Don’t put too much stock in the meme being parroted by President-elect Trump’s minons that his tweet prevented a Republican attempt to weaken the power of the Office of Congressional Ethics. Here’s “What really changed the GOP’s mind,” a CNN post by Lee Drutman, senior fellow in the Political Reform Program at New America and author of “The Business of America is Lobbying”
Less than 24 hours after both traditional and social media lit up with outrage over House Republicans’ plans to severely weaken the Office of Congressional Ethics, House Republicans decided that maybe this wasn’t the brand image they wanted to start 2017 with. So Republicans reversed themselves: The Office of Congressional Ethics will remain independent and therefore powerful, not a silenced fiefdom of the member-controlled House Ethics Committee, as the original GOP rules package had proposed.
…Republicans who supported the seemingly obscure changes must have figured hardly anybody would notice, and even fewer people would care. Perhaps, some members concluded, given what President-elect Donald Trump has been getting away with, norms really had changed. Why should members of Congress have to suffer?
…To be sure, there may be some who give Trump’s Twitter account credit for the course correction. But though it surely had an impact on some of the members, Trump’s tweets merely rode the crest of public opinion against the changes, rather than leading it. It is a mistake to give Trump too much credit, just as it is a mistake to take his Drain the Swamp plan seriously.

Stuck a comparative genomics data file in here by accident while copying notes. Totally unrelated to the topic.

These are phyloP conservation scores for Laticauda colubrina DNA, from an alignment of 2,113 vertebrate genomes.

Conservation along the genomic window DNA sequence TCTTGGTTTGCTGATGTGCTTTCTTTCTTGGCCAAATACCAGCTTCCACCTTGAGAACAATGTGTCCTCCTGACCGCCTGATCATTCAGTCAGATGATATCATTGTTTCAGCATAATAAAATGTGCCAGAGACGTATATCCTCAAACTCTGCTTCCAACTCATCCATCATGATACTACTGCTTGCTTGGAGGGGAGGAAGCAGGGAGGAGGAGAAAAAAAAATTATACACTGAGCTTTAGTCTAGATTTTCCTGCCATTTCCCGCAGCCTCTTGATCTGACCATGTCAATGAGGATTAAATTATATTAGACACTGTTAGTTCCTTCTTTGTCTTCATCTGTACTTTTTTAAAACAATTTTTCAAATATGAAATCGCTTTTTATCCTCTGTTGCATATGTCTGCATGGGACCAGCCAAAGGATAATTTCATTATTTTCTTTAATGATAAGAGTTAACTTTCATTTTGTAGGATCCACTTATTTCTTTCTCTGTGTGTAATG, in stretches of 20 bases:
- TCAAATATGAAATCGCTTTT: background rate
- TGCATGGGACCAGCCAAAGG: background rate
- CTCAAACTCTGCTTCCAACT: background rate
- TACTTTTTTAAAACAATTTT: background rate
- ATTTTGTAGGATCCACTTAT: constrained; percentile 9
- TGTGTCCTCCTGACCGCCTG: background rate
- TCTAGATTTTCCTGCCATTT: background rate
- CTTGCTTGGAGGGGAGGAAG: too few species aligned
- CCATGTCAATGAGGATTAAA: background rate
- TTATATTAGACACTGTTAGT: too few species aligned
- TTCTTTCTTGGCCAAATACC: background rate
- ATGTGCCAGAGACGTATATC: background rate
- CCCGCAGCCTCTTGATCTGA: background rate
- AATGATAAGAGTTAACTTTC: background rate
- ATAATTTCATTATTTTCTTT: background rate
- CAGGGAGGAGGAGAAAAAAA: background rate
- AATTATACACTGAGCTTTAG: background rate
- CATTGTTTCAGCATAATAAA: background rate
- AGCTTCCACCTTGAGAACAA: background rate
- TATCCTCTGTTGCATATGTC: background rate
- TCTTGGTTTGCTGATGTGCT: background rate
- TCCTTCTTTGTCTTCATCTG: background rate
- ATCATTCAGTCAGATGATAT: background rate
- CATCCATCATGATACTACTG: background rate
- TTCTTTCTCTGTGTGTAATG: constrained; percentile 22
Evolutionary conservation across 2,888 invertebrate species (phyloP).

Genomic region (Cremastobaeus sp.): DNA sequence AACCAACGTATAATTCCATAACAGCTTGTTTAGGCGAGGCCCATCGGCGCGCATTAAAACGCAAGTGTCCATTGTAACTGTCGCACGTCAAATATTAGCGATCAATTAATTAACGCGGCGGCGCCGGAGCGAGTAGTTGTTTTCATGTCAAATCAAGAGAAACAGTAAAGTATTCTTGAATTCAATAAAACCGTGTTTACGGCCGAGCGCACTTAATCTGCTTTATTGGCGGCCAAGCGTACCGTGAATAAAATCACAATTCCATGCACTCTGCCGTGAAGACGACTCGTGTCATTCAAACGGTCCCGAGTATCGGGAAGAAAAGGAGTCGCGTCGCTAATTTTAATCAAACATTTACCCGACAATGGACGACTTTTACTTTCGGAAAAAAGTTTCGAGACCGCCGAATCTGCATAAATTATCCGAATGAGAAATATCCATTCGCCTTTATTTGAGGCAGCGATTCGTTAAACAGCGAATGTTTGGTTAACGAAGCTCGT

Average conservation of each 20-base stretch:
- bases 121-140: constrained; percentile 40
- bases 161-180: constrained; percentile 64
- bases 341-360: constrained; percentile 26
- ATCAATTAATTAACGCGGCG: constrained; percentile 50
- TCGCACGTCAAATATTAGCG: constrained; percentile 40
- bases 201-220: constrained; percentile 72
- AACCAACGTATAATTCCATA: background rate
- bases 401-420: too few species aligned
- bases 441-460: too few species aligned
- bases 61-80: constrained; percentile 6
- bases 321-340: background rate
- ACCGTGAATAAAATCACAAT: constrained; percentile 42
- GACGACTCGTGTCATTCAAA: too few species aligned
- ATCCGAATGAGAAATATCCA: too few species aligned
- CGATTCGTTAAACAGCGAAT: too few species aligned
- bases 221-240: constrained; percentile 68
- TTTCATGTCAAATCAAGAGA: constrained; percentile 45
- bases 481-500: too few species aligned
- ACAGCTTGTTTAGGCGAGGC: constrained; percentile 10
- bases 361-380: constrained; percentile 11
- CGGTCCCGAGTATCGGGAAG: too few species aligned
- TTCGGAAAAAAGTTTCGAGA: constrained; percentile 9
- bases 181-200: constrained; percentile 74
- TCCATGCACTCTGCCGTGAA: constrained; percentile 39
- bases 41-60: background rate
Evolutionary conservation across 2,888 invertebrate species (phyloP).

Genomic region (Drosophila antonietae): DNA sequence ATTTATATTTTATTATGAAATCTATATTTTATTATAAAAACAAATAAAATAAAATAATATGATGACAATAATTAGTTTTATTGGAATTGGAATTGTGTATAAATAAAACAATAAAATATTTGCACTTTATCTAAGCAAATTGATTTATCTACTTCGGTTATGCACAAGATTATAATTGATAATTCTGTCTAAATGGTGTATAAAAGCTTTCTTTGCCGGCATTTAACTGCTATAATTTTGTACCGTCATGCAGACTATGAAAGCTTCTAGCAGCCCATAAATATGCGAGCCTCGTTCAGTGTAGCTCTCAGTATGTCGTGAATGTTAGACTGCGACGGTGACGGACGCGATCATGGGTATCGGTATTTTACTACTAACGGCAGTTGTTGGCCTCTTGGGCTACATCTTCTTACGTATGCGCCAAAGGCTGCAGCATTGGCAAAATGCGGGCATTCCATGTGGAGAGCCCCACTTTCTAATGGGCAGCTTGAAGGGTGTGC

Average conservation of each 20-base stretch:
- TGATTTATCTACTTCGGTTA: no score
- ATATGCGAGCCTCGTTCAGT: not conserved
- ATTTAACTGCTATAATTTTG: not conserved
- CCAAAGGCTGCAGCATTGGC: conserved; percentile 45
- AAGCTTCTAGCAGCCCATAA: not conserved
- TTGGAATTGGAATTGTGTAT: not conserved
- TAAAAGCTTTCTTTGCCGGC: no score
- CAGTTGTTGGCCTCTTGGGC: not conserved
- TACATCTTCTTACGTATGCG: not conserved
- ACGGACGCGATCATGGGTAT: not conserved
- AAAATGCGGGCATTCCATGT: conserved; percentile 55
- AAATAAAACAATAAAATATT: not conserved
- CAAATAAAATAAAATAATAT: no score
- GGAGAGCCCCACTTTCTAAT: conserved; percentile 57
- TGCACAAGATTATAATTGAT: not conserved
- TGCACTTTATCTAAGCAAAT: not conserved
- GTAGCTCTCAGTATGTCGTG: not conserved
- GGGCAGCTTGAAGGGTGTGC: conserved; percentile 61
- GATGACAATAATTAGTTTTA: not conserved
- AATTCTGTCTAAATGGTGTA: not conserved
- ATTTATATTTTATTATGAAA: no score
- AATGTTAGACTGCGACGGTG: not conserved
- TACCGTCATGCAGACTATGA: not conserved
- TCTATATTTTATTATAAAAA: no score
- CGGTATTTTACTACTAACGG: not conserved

At times some Democrats have been hostile to the Office of Congressional Ethics, as Drutman notes. But this time it was the House Republican’s baby, and the press coverage was very tough, which is a good thing. As Drutman puts it,
The successful fight to preserve the Office of Congressional Ethics is an encouraging development. The media was on the story quickly, organizations mobilized, the public responded and Congress heard the outrage loud and clear. This is how democratic accountability is supposed to work. Hopefully this is a sign of more good fights to come. It’s a promising sign that a sustained and well-organized call for Trump to divest from his business conflicts might have an impact, too.
It’s important to commend the media when they do a good job, and it’s encouraging that the public outcry was part of the incentive to prevent the weakening of the OCE.
It’s equally-important, however, for Democrats to seize the mantle of leadership on congressional ethics. While some Democrats have been implicated in ethics violations over the years, the record shows that Republicans in congress have a much longer, more problematic ethics rap sheet. With oil barons, billionaires and Wall Street tycoons dominating Trump’s cabinet nominees, along with Trump’s web of shady business dealings and hidden taxes, and with congressional Republicans cozying up with lobbyists, Democrats are going to have to work overtime just to remain vigilant in monitoring Republican ethics violations.
It’s worth it. By relentlessly exposing Republican ethics violations — and every indication suggests there will be plenty more coming in the new congress and the Trump Administration — and by enhancing the Democratic Party’s capacity for self-policing on ethics, Democrats have an excellent chance to self-brand as the only party that fights for clean government and transparency. Supported by effective messaging, that’s a brand that will produce electoral gains.